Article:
I used to be one of those people who didn’t really believe that walking was an exercise. I thought it was for people who were too lazy or too unfit to run. It’s pretty harsh I know, but there’s a reason. I grew up participating in high intensity sports: (primarily) martial arts, soccer, gymnastics, and wrestling. To me, unless you’re sweating like mad and your heart is beating like crazy, you’re not exercising. I took that mentality to the gym whenever I worked out or whenever I ran/jogged around outside. (I secretly scoffed at the people who said walking was exercise.)
Before my ankle sprains, I would work out about 3 times a week. This usually included an hour cardio session and/or 30 minutes to one hour strength training. (For a while I also did a 1 hour yoga class and for a very brief time a 1-hour aerobic dance class on top of 1 hour of my own work-out.) Then, I couldn’t go the gym after I sprained my left ankle–immediately followed by the right ankle. During my ankle sprains, I worked out at home 3~4 times a week for 30-45 minutes doing circuit training. Now, I’m walking my dog everyday: 50 minutes in the morning and 1~2 hours at night. My ‘walks’ range from a slow leisurely pace to a decent-paced jog. (I’ve had to start wearing a brace on my right ankle because it’s not fully healed yet and started to hurt.)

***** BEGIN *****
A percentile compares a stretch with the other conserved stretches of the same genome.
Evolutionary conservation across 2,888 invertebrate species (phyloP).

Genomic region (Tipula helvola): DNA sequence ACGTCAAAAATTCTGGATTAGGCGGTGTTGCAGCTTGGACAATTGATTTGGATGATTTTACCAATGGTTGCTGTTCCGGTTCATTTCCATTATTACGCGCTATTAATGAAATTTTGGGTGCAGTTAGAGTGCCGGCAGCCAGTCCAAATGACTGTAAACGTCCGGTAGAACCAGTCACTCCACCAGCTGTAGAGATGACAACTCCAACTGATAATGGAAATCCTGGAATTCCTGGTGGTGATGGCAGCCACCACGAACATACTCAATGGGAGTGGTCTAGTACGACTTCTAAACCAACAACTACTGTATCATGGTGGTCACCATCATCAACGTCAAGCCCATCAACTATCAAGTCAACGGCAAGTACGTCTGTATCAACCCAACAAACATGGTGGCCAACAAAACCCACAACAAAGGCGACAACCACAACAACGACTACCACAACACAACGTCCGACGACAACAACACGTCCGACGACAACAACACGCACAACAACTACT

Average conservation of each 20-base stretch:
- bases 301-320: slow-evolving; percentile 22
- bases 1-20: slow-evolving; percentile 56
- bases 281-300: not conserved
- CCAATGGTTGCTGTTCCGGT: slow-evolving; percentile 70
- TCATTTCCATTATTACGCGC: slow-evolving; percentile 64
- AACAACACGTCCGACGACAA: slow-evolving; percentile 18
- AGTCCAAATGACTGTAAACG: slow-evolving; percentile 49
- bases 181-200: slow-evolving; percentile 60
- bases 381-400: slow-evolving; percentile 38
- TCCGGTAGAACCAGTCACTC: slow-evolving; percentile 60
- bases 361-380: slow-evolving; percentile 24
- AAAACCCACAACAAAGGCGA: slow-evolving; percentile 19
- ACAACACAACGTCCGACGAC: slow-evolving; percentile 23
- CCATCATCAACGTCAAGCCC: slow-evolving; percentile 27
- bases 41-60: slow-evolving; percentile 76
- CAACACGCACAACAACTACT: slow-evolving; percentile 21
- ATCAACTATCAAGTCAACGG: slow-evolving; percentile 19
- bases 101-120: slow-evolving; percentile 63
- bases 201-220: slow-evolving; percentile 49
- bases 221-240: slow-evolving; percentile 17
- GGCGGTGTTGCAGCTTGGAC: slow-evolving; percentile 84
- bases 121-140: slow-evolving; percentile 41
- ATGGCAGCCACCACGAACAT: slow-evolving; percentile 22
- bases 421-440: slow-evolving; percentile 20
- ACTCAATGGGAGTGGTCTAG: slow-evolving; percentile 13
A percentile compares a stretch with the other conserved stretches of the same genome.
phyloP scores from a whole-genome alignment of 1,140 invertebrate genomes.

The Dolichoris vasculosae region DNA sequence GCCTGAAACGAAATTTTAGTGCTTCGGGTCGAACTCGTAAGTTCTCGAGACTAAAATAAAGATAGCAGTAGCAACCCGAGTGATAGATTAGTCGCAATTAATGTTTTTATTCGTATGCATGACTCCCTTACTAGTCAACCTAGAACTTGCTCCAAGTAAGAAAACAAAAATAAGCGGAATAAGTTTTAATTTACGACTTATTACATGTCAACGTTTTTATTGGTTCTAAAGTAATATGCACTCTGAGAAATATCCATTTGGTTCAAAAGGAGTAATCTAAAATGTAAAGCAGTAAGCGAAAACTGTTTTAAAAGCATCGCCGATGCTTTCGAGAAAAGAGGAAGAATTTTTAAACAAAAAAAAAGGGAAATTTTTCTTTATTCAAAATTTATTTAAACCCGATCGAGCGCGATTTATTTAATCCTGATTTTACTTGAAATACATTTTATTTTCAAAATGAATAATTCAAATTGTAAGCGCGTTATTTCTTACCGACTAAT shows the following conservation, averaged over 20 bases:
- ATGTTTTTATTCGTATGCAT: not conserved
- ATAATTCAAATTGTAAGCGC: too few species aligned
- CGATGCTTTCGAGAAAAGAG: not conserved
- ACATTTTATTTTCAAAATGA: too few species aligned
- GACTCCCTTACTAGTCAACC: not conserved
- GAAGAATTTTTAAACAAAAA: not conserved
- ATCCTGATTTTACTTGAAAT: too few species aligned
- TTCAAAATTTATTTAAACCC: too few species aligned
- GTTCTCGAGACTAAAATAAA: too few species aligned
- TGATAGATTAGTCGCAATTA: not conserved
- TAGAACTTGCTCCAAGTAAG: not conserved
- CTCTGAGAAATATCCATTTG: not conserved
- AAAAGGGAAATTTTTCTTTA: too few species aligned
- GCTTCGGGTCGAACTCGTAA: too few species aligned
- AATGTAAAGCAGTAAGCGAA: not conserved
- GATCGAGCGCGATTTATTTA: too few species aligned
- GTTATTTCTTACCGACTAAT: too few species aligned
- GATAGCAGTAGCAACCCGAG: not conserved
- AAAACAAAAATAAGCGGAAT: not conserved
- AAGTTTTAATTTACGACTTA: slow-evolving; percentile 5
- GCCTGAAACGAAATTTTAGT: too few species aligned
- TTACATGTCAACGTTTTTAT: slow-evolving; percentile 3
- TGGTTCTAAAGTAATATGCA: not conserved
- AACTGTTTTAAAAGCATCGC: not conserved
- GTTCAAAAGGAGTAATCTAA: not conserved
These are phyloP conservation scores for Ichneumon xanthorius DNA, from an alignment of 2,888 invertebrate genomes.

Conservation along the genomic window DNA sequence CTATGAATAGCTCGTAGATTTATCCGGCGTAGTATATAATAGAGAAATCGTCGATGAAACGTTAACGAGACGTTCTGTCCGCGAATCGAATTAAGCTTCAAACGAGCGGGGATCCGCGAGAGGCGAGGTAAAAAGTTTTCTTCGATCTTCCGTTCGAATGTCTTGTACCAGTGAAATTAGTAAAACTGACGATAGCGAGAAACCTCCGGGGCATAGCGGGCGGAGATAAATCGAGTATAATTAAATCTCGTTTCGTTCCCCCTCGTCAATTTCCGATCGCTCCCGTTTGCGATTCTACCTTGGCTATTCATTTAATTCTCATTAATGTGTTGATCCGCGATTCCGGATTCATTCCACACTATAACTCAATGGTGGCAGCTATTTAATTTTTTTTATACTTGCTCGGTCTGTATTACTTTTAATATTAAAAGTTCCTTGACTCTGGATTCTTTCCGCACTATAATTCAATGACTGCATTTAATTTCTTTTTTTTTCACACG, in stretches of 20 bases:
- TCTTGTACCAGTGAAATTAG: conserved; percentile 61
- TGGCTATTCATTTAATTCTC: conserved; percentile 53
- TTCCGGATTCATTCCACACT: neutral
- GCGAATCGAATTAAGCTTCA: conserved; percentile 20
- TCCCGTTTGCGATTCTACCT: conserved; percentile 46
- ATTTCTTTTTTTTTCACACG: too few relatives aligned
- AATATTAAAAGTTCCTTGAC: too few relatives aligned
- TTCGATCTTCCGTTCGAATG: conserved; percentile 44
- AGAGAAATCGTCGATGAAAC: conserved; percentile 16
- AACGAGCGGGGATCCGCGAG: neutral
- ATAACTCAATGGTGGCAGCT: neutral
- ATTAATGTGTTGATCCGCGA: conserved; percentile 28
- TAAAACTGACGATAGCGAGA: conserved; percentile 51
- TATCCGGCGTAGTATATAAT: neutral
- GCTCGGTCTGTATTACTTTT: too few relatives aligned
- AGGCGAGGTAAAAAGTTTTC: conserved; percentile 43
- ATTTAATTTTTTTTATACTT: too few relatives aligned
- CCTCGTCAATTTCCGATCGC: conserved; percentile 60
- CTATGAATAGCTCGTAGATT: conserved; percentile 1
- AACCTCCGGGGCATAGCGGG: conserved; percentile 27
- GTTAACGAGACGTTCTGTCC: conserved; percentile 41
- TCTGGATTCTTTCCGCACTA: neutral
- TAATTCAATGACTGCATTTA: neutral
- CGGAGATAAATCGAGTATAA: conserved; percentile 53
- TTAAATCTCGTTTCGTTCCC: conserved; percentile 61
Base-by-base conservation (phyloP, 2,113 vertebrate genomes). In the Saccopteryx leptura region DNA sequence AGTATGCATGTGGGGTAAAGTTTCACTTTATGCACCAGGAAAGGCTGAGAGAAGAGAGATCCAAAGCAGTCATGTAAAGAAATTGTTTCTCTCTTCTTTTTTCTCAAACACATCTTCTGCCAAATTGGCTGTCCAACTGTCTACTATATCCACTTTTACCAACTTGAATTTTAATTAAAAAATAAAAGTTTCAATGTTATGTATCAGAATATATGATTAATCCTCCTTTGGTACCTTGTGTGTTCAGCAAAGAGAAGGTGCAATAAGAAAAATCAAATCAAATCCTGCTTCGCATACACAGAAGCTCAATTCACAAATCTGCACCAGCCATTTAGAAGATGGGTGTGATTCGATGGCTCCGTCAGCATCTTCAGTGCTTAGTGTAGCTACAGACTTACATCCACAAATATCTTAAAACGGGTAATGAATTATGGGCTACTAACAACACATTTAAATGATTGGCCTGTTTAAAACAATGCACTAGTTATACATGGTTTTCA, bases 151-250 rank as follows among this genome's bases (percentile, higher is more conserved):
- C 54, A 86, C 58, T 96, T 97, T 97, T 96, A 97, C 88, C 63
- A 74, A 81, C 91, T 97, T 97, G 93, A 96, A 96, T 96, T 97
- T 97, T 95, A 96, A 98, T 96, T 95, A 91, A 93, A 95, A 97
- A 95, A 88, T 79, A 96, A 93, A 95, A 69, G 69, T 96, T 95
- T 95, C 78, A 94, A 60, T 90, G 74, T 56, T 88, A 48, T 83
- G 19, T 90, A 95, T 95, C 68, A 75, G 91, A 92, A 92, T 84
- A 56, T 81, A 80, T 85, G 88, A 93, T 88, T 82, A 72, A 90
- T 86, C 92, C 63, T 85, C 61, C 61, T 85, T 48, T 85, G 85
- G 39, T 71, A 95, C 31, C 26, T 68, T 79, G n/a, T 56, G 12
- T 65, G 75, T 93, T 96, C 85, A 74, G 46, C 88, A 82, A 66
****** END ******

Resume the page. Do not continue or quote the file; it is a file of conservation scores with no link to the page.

I know I’m eating healthier, but it’s still a little baffling how much my weight and body measurements (waist and stomach) have decreased. I’ve been worried about losing muscle mass so I still try to do some kind of 15-30min. circuit body-weight training at home 1-3 times a week. Last week was so stressful and draining that I would come home from work, nap, walk Sue, eat, and then go to bed…definitely no energy for extra work outs.
Anyway, my point is that I no longer turn my nose up at the speed walkers. After walking Sue daily and working up a sweat, I believe walking can be an exercise…if it’s done for an extended amount of time at a fairly brisk pace. I think, to see the benefits of walking, you have to do it for a much longer time and more frequently than other high-intensity work-outs.
Did I ever mention the women/female work-outs on the treadmill in Korea? They get on the treadmill and walk a very leisurely pace with their hair down and never break a sweat. I’m sorry, but that will never be exercise in my book. Sorry this post is a bit of a jumble. I’ll make up for it with a cute picture of Sue: